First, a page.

If you’re unsure of what your must is, look for it in your childhood. As Elle Luna advises, call your parents. Whatever you naturally gravitated towards as a kid – these are the seeds of your must. What were you drawn to? What was the first thing you reached out for when it was play time? Look through old journals, dig up a photo album, ask your mom to dust off her box of memories she keeps in the attic, and go down memory lane for clues. Everyone has a must. We promise yours is waiting to be discovered, too.

Must likes to hide in anything we do for fun or while procrastinating. It lives in our daydreams, fantasies, and night visions. It manifests in goose bumps, butterflies in our stomach, or the kind of excitement we sometimes mistake for fear. Look within. If you had one day off to pursue an activity, what would it be? Look for patterns in your life, acquire new skills to develop different connections in your brain, engage in creative activities to disrupt the stiffness of everyday life. Sometimes must has to be activated.

Once it takes shape, choosing your must relentlessly and consequently will help you live in the state of flourishing. Write it down, make it your screensaver, scribble it on a bathroom mirror, pin it to a vision board, or use it as your affirmation – internalize it, embrace it, and live it. Create space for it – whether it be a physical area in your house, a slot in your calendar at the end of the day, or opening up your heart to newly found potential – your must needs room to breathe. Keep choosing must with the same devotion it keeps choosing you. Your must is your calling.

Follow Your Bliss

should vs must

If you’re scared or apprehensive about pursuing your calling, you’re not alone. It is a universally scary experience to dive into something that raises so many valid and important questions regarding the unavoidable practical side of life. What if your must doesn’t pay the bills? What if it’s selfish? How will you balance it with other obligations? Will your ideas even matter? What if your loved ones are unable to understand your must? What if it makes you lonely? What about criticism? What if you ran out of steam?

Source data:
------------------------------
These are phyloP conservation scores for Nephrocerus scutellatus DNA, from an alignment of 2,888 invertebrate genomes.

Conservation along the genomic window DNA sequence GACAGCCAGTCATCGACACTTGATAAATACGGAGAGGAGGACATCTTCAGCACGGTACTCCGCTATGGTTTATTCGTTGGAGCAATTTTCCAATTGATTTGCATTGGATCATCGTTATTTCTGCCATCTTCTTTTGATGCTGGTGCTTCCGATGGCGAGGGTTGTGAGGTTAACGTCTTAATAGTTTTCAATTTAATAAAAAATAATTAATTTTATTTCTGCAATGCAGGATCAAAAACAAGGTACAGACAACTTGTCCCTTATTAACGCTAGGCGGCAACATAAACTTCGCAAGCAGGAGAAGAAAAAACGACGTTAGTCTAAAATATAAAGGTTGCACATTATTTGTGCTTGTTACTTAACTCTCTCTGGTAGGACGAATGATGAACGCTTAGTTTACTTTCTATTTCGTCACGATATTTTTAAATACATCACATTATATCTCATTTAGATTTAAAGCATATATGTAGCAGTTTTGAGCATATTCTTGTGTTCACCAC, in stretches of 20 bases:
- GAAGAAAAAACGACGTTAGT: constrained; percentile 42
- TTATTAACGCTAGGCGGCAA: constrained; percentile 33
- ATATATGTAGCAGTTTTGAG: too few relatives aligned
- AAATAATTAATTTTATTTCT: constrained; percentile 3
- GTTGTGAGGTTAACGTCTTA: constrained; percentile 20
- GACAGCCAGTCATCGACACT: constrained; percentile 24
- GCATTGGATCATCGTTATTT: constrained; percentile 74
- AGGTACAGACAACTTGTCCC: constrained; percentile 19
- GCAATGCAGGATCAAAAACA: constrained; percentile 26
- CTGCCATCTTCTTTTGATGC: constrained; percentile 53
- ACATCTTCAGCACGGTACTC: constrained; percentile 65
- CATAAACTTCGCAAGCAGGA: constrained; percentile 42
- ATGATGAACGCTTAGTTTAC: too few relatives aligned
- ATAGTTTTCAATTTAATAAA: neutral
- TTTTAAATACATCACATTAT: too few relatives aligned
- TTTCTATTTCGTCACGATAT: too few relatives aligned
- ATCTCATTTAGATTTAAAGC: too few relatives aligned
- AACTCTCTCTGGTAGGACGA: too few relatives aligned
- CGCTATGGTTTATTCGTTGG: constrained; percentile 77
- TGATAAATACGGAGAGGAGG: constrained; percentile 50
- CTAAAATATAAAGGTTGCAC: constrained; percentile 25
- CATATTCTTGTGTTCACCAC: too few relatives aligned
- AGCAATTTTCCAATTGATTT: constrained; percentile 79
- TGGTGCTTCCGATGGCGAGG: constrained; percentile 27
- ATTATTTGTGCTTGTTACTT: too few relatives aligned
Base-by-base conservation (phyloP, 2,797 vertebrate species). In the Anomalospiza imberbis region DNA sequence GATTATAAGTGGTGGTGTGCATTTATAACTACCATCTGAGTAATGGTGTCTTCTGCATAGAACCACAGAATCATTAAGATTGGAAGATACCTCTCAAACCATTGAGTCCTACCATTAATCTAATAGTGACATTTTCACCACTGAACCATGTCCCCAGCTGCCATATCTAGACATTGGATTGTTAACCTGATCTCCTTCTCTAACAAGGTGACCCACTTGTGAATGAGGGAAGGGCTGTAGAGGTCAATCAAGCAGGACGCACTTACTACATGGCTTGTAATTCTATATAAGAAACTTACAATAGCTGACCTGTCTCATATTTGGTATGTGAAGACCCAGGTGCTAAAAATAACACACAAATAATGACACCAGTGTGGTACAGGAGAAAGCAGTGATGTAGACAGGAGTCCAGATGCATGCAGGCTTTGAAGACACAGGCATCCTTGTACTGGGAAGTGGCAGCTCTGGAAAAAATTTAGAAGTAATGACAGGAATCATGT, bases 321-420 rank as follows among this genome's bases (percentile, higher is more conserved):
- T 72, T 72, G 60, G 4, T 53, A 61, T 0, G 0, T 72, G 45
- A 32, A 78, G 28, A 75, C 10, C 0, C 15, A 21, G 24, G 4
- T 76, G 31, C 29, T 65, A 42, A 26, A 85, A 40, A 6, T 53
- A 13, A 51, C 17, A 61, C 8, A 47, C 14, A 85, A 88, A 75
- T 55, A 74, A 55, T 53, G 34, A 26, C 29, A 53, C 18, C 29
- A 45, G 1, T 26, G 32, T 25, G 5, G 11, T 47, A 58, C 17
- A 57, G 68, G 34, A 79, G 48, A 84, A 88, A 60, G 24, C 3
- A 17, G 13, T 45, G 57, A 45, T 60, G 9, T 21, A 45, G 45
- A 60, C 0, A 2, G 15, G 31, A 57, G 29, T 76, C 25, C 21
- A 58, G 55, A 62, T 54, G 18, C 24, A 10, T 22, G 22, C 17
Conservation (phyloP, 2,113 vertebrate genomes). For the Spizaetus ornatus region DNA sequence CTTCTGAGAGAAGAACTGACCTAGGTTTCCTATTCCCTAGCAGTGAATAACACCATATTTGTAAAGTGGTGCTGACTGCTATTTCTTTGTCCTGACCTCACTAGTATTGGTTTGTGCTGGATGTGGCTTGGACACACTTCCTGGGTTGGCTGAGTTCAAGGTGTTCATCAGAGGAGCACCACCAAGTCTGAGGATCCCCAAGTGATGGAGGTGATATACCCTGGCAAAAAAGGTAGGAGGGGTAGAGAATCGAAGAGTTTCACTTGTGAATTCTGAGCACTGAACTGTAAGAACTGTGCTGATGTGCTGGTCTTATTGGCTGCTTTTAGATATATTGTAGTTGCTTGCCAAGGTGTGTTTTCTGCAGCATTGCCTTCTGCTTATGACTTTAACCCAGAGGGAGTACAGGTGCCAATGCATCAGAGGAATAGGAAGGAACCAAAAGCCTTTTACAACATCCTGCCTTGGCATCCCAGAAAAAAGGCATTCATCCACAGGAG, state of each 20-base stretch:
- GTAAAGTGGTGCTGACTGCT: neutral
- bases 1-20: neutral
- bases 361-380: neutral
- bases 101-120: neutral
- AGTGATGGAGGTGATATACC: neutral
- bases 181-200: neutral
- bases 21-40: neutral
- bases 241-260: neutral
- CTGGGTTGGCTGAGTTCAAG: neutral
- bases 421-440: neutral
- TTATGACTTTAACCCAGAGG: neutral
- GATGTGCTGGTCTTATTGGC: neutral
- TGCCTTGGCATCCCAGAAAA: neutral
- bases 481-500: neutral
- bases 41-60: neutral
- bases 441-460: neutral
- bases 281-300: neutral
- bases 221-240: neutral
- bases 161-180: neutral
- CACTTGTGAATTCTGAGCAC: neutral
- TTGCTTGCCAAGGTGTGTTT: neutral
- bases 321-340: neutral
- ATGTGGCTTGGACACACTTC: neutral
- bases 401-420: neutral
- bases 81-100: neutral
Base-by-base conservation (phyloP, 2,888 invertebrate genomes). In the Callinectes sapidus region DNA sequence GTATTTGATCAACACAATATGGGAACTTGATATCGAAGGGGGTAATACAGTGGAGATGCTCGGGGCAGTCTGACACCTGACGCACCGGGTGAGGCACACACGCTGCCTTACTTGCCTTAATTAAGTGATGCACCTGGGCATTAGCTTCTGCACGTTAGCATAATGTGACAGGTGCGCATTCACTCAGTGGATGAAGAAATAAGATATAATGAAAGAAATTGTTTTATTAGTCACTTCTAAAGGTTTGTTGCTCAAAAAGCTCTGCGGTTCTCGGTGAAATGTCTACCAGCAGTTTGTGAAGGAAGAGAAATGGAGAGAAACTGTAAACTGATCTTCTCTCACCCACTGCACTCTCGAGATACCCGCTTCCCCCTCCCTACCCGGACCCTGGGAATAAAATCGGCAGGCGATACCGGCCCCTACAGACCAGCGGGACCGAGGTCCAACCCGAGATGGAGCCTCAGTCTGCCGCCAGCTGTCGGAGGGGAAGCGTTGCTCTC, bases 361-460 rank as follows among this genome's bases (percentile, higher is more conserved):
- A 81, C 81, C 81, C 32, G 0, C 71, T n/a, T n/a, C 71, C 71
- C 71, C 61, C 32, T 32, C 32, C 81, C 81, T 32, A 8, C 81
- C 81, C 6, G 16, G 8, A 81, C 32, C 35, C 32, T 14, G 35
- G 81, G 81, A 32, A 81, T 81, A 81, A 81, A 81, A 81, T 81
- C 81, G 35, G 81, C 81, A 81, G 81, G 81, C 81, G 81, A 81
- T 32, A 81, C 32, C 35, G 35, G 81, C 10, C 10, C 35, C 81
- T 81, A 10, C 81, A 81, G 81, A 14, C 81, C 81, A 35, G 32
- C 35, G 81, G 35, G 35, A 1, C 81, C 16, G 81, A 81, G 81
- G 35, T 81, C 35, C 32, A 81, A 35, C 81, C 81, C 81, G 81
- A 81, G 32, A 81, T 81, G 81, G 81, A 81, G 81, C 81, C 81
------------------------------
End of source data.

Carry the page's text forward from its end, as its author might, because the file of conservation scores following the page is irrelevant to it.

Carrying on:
Let us address two of the most common concerns: time and money.

Must does not have to devour your entire life. Take writers, for instance. T.S. Elliot had a prominent career as a banker, Kurt Vonnegut was an automobile seller, and Elizabeth Gilbert vowed to never expect her writing to pay the bills. Instead, she funded her calling by working as a waitress. Should you want to take a leap of faith and quit your day job to pursue your must, we’re here to assure you it is not necessary.

At the end of the day, set a timer for 30 minutes and do something related to your must. If you have kids to take care of, 10 minutes will work, too. The most seemingly insignificant actions such as listening to a song, taking a walk in nature to clear your head, or talking to your pet may all contribute to fortifying your must against the dismantling tides of life. It is all in your persistence, or lack thereof. If you truly want something, you will find a way, if you don’t, you’ll come up with an excuse.

“If you’re not prioritizing the things you say you care about, consider the possibility that you don’t actually care about those things.” ― Elle Luna

For further clarification, listen closely to the ancient wisdom in your body, it will light up the path for you. We like to use the Marie Forleo method for decision-making – whenever you’re faced with a dilemma, close your eyes, take a breath, and think deeply about your options. If an outcome makes you feel contracted inside, it is most likely one of the shoulds. If you feel expansive, it is your must calling for your attention. Lean towards it. Invite it in. Your must will never lead you astray.

Bonus Exercise

If you need an extra nudge towards your must, write your obituary. Two versions of it, to be precise, one for the life of shoulds, and one for the dream life you will live the moment you start following your bliss. We know you will keep smiling while writing the latter.

As soon as you hear the singing of your must, you have the option to follow your bliss, or let it perish in the fire of shoulds. Whatever you do, make sure you choose what is right, not what is easy. Must is you. Take care of your must, take care of yourself.